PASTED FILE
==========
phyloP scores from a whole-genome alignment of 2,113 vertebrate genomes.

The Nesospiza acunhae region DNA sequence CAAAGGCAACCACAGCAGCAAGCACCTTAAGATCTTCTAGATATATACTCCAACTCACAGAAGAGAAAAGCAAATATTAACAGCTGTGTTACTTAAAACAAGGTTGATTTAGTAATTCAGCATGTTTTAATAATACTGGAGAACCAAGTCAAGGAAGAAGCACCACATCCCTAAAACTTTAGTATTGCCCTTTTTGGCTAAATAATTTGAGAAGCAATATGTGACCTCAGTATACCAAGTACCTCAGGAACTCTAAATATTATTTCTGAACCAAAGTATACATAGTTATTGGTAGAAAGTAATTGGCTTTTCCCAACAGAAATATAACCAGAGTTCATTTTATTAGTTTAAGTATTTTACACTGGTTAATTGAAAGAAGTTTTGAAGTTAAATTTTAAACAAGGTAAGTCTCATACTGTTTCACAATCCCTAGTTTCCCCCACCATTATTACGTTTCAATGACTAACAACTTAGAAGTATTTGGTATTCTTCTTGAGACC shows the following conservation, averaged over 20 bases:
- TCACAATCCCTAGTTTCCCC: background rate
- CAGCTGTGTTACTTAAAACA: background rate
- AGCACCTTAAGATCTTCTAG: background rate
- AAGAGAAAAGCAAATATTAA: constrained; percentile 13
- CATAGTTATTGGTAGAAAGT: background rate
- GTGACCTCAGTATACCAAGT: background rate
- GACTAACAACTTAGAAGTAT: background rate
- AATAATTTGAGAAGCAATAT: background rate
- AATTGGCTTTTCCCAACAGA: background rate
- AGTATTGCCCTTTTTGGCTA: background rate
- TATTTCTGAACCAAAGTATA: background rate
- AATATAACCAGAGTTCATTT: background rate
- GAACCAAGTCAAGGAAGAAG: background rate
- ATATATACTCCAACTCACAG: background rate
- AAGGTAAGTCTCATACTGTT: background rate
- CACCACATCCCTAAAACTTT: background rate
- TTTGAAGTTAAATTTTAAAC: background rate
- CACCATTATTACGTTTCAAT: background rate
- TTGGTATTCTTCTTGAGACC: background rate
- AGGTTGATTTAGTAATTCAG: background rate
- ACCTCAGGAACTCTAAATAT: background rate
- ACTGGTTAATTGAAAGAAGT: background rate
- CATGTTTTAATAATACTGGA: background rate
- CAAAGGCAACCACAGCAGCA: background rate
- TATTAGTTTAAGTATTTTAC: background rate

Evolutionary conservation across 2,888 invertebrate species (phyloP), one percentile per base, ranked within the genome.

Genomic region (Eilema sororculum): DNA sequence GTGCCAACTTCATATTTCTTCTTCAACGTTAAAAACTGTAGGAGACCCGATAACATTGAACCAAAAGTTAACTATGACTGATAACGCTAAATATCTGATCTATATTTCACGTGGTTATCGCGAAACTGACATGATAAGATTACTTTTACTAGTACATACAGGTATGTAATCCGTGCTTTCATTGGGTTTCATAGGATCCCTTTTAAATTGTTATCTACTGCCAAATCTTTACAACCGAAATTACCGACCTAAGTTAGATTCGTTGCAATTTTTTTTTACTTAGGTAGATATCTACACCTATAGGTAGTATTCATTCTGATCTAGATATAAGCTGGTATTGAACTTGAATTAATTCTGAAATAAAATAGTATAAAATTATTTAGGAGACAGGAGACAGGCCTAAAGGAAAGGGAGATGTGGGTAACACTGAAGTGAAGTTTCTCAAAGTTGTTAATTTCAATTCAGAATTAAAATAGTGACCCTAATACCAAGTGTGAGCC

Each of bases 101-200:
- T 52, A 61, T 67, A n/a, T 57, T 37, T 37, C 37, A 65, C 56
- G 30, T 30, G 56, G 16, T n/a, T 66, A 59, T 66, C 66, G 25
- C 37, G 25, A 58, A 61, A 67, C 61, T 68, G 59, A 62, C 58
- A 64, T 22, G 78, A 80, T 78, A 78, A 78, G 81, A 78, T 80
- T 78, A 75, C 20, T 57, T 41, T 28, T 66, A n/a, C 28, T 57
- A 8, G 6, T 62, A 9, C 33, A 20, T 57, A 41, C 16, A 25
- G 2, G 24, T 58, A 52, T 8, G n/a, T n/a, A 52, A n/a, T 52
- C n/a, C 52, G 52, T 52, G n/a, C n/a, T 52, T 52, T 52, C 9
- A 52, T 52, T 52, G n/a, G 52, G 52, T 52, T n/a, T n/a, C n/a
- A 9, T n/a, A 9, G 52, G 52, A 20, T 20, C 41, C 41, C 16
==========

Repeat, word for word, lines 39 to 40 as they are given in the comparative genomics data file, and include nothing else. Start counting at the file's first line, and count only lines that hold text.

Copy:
- A 52, T 52, T 52, G n/a, G 52, G 52, T 52, T n/a, T n/a, C n/a
- A 9, T n/a, A 9, G 52, G 52, A 20, T 20, C 41, C 41, C 16